9.

Engineering Photoresponsive Ligand Tethers for Mechanical Regulation of Stem Cells.

cyan pdDronpa1 in vitro Control of cytoskeleton / cell motility / cell shape Cell differentiation Extracellular optogenetics
Adv Mater, 24 Sep 2021 DOI: 10.1002/adma.202105765 Link to full text
Abstract: Regulating stem cell functions by precisely controlling the nanoscale presentation of bioactive ligands has a substantial impact on tissue engineering and regenerative medicine but remains a major challenge. Here it is shown that bioactive ligands can become mechanically "invisible" by increasing their tether lengths to the substrate beyond a critical length, providing a way to regulate mechanotransduction without changing the biochemical conditions. Building on this finding, light switchable tethers are rationally designed, whose lengths can be modulated reversibly by switching a light-responsive protein, pdDronpa, in between monomer and dimer states. This allows the regulation of the adhesion, spreading, and differentiation of stem cells by light on substrates of well-defined biochemical and physical properties. Spatiotemporal regulation of differential cell fates on the same substrate is further demonstrated, which may represent an important step toward constructing complex organoids or mini tissues by spatially defining the mechanical cues of the cellular microenvironment with light.
10.

Light-Responsive Dynamic Protein Hydrogels Based on LOVTRAP.

blue LOVTRAP in vitro Extracellular optogenetics
Langmuir, 15 Aug 2021 DOI: 10.1021/acs.langmuir.1c01699 Link to full text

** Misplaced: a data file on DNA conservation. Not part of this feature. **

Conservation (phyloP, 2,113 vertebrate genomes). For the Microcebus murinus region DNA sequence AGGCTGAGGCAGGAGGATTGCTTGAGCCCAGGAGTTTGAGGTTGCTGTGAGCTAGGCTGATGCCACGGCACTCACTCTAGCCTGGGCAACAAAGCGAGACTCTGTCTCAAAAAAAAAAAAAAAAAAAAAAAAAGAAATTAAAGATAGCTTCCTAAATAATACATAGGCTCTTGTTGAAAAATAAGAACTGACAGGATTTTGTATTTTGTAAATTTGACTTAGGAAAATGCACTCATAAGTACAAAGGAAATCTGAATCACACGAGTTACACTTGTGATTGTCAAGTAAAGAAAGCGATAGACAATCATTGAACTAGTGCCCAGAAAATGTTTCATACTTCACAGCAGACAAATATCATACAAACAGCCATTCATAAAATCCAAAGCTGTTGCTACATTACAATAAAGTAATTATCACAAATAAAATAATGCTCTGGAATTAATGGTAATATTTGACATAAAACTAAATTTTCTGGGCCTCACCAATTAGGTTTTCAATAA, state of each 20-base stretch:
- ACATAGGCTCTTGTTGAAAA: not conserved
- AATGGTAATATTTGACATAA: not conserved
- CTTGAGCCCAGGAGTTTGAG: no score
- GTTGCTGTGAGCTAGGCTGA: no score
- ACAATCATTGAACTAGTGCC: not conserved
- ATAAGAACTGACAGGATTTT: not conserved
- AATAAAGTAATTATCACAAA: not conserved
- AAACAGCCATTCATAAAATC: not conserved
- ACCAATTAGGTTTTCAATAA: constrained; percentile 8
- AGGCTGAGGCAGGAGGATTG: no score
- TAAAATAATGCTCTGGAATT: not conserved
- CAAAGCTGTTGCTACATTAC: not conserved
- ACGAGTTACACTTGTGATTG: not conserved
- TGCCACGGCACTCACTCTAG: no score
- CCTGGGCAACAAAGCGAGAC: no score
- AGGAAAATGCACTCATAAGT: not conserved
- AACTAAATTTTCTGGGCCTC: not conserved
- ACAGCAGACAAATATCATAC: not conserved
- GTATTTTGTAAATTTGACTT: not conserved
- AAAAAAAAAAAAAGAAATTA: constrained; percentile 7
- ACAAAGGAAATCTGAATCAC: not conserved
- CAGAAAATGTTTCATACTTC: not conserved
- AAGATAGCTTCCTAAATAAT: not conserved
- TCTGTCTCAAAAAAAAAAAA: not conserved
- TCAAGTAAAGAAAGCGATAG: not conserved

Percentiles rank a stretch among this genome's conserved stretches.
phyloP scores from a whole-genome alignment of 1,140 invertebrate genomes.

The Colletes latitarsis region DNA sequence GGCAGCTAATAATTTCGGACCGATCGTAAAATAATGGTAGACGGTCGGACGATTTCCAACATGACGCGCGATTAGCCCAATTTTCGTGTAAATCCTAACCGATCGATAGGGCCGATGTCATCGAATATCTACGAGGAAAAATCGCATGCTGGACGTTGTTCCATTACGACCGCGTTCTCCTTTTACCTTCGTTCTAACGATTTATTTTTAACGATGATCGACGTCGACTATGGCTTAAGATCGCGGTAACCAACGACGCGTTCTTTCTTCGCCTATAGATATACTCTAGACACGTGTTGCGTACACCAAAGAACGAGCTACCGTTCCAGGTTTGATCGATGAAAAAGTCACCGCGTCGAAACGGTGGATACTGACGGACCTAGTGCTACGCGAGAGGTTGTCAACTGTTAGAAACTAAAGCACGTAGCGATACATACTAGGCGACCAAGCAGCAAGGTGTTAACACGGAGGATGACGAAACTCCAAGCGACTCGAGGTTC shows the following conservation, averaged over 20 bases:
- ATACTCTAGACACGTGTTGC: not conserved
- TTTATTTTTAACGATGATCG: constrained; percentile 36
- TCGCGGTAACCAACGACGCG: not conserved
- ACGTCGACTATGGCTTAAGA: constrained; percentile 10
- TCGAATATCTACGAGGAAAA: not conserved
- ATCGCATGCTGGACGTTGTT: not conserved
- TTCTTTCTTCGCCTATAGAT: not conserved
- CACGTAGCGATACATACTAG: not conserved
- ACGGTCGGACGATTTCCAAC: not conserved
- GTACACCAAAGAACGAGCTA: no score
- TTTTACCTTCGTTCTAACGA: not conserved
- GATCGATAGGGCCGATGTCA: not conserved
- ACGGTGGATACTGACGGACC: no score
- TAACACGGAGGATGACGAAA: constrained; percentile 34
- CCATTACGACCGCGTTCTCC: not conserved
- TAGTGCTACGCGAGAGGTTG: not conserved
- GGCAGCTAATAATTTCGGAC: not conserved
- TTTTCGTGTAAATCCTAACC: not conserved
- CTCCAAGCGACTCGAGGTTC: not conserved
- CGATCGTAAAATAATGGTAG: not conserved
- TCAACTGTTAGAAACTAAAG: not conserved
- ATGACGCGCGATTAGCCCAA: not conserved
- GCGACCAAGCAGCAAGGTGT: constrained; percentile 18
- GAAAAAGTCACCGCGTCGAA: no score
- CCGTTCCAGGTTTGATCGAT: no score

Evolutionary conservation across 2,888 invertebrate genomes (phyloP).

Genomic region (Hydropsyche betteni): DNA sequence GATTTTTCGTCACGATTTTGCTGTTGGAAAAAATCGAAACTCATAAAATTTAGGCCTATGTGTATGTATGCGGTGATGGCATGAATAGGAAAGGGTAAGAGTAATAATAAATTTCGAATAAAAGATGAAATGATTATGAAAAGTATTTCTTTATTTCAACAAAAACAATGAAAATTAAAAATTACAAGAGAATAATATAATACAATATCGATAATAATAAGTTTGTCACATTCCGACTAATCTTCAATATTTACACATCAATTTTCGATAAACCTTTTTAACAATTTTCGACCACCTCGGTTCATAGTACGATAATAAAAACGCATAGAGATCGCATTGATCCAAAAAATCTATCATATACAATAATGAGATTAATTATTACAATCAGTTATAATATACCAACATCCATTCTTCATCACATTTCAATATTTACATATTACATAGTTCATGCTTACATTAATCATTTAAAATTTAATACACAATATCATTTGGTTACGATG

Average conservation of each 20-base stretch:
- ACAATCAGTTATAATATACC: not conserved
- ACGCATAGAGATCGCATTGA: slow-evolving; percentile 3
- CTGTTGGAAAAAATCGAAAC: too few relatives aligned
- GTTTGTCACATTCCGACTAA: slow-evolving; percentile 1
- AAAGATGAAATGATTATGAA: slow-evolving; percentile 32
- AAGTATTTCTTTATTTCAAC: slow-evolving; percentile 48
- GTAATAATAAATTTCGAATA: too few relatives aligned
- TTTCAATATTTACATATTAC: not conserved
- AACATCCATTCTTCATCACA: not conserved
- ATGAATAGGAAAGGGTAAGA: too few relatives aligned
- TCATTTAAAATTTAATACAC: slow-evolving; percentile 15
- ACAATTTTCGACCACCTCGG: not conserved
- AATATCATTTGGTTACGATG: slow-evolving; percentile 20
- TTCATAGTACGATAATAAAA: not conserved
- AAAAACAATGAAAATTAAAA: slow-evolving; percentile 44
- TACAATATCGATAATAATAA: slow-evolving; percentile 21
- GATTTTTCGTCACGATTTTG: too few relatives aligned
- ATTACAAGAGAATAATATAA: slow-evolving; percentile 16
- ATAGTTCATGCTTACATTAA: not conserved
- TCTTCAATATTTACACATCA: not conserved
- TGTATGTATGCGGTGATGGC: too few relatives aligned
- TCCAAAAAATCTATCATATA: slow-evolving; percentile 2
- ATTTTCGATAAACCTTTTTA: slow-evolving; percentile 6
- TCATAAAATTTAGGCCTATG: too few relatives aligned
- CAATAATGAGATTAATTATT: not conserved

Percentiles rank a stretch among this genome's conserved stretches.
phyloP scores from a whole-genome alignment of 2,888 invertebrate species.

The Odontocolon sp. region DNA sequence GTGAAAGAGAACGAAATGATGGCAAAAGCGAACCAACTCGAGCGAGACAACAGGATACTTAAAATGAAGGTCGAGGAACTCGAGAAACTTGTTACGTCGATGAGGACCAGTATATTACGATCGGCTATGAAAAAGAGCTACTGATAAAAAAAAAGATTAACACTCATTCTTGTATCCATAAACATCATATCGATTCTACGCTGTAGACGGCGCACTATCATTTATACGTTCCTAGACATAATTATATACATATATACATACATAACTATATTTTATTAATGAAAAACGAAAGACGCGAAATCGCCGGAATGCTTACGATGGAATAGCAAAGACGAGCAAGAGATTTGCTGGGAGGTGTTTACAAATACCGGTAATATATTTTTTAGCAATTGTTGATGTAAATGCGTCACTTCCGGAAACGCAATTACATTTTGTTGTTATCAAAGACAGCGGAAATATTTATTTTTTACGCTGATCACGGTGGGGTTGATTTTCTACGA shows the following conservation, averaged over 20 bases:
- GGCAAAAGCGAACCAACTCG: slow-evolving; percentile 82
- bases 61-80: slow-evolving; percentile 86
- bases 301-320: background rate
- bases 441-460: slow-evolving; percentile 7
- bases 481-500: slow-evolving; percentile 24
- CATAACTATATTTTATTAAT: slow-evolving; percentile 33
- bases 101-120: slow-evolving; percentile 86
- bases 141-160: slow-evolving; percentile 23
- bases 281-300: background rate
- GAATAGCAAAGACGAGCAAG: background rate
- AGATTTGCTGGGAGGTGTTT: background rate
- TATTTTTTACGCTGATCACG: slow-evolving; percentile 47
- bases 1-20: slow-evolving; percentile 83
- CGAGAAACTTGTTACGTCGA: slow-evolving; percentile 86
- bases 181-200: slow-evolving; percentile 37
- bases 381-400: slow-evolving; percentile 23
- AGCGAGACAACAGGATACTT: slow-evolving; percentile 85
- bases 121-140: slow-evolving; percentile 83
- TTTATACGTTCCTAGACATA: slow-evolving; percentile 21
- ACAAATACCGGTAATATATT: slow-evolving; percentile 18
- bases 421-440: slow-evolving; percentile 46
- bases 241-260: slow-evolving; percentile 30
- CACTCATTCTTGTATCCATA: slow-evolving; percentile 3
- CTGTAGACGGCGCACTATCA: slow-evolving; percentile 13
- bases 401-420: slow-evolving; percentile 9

Abstract: Protein-based hydrogels can mimic many aspects of native extracellular matrices (ECMs) and are promising biomedical materials that find various applications in cell proliferation, drug/cell delivery, and tissue engineering. To be adapted for different tasks, it is important that the mechanical and/or biochemical properties of protein-based hydrogels can be regulated by external stimuli. Light as a regulation stimulus is of advantage because it can be easily applied in demanded spatiotemporal manners. The noncovalent binding between the light-oxygen-voltage-sensing domain 2 (LOV2) and its binding partner ZDark1 (zdk1), named as LOVTRAP, is a light-responsive interaction. The binding affinity of LOVTRAP is much higher in dark than that under blue light irradiation. Taking advantage of these light-responsive interactions, herein we endeavored to use LOVTRAP as a crosslinking mechanism to engineer light-responsive protein hydrogels. Using LOV2-containing and zdk1-containing multifunctional protein building blocks, we successfully engineered a light-responsive protein hydrogel whose viscoelastic properties can change in response to light: in the dark, the hydrogel showed higher storage modulus; under blue light irradiation, the storage modulus decreased. Due to the noncovalent nature of the LOVTRAP, the engineered LOVTRAP protein hydrogels displayed shear-thinning and self-healing properties and served as an excellent injectable protein hydrogel. We anticipated that this new class of light-responsive protein hydrogels will broaden the scope of dynamic protein hydrogels and help develop other light-responsive protein hydrogels for biomedical applications.